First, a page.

In its world premiere at South Coast Rep, Lucinda Coxon’s “Nostalgia” is infused with earth and water, thanks to an attractive and creative set design, but lacks the fire to stoke its dramatic lyricism. An exploration of human yearnings — for love, meaning, forgiveness — the play gets weighed down by the burden of its themes.
Set in South Wales in 1919, “Nostalgia” depicts a time when science and superstition were, supposedly, melding. “Sherlock Holmes” author Arthur Conan Doyle (Larry Drake), an advocate of the Spiritualist belief that one could communicate with the dead, comes to this remote community to meet with a man who claims to have made contact with the author’s son, who died in WWI.
In Coxon’s crafty setup, this potential medium, Will (Michael James Reed), is actually a skeptic of the afterlife, confused by his experience with a local psychic and highly uncertain that he can be of use to the famous author. Will’s father has died relatively recently, leaving him in charge of the family farm and of his alcoholic brother Tom (Daniel Blinkoff), whom he hopes to marry off and see settled down.
The other player in this drama is Buddug (Susannah Schulman), a mysterious woman who lives across a lake from the village, the traditionally outcast home of the Sin Eater, who, according to local legend, eats the sins of the dead.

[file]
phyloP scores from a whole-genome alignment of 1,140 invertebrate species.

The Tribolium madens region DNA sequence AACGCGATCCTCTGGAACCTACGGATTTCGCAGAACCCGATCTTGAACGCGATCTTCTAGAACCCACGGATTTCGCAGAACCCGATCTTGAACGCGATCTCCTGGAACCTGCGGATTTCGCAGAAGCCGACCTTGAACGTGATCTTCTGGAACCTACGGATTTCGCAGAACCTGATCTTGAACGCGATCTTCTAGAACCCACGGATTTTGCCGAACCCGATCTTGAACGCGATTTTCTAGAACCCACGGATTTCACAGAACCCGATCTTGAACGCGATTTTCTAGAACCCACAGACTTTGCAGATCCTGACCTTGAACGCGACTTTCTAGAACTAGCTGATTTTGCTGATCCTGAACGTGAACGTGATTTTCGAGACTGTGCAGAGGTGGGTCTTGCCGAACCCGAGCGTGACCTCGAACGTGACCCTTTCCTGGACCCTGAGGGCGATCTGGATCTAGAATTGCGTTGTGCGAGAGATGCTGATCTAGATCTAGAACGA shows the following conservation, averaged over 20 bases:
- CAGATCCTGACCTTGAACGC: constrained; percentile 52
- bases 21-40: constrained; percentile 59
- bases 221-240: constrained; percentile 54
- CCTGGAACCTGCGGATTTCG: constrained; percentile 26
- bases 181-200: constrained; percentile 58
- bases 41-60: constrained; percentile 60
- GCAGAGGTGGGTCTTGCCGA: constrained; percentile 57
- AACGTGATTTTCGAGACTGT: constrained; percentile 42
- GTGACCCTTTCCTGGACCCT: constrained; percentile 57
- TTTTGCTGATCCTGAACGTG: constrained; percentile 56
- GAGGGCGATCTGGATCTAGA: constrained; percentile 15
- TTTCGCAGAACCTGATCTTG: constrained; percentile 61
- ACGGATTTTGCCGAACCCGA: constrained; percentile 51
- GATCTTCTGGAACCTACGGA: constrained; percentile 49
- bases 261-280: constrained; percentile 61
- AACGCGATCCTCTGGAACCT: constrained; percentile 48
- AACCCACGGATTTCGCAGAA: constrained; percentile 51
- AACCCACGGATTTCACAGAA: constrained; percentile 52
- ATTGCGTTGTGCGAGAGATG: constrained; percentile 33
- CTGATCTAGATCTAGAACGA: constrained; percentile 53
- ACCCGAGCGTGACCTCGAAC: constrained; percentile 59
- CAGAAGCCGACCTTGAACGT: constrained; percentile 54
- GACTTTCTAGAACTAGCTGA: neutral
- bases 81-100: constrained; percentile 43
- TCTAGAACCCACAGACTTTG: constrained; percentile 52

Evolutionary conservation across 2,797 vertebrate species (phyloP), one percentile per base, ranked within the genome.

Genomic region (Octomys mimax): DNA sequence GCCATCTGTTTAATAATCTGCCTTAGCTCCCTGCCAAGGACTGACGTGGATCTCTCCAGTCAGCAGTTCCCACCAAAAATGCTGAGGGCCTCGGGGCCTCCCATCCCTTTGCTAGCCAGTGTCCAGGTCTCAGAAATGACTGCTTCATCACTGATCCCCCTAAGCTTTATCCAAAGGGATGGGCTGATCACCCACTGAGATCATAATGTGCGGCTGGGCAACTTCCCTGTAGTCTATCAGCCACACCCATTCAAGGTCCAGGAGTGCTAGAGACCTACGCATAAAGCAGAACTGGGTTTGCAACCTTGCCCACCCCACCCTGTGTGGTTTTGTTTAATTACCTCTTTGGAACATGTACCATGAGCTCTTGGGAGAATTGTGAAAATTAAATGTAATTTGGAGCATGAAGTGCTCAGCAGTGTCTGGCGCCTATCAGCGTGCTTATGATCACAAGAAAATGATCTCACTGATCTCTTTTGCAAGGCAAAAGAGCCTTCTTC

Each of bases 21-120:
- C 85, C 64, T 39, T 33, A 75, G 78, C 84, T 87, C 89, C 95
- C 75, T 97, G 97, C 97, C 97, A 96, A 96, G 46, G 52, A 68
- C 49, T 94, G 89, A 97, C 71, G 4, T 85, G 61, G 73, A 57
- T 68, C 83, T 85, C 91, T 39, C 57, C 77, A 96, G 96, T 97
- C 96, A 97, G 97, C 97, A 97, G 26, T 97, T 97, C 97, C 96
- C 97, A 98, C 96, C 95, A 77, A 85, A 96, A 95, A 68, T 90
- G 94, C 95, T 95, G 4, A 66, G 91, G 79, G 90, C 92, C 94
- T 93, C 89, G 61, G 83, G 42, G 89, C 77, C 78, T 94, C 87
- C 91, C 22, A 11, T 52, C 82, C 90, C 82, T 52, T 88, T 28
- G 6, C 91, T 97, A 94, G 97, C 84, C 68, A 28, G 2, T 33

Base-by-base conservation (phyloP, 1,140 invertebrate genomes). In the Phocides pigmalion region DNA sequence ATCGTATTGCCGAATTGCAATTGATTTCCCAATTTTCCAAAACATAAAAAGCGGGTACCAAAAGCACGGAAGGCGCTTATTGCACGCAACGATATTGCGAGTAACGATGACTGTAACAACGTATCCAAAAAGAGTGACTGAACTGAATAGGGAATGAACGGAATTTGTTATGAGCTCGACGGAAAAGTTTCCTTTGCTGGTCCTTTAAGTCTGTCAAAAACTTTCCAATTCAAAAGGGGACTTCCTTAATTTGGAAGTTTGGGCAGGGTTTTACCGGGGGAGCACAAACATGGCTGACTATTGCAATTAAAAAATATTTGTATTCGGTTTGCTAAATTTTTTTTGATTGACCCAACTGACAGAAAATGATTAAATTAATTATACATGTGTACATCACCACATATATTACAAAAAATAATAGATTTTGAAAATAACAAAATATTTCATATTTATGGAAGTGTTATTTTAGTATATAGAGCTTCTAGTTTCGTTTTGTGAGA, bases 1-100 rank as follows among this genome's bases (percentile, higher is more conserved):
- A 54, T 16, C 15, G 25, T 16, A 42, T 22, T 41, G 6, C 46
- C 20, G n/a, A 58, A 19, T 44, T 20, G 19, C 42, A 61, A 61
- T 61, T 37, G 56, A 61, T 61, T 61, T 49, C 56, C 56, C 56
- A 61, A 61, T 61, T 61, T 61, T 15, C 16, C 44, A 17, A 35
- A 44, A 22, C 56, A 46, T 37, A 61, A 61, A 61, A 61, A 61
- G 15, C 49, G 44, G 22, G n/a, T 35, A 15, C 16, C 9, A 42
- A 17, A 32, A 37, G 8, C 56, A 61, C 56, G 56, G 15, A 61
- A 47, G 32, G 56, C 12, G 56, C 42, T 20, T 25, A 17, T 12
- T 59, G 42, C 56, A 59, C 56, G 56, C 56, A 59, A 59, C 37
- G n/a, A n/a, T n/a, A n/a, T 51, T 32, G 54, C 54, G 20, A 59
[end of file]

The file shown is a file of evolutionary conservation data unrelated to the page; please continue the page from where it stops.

In Myunghee Cho’s set, the body of water that separates Buddug is represented by a square pool surrounded by the dirt that comprises the playing space. A platform amid the square represents the raft that Tom, who’s in love with Buddug, constantly tries to convince her to send out to him so he can get across. Alex Jaeger’s costumes are all earth tones, while Christopher Webb’s evocative sound design gives us a strong sense of the water.
The revelations, often highly foreshadowed, advance a fragile narrative, but one that never quite deepens its themes or unifies its few threads of plot. Coxon’s writing has a strong sense of compassion in it — all the characters are sympathetic, even when they’re at odds — but that doesn’t necessarily make for drama.
Under Juliette Carrillo’s direction, the production captures the poetic qualities of the play, but with something of a heavy hand. The actors struggle with the Welsh accents and seem to be searching for more than the vague sentimentality the play is providing them. The title remains a non sequitur.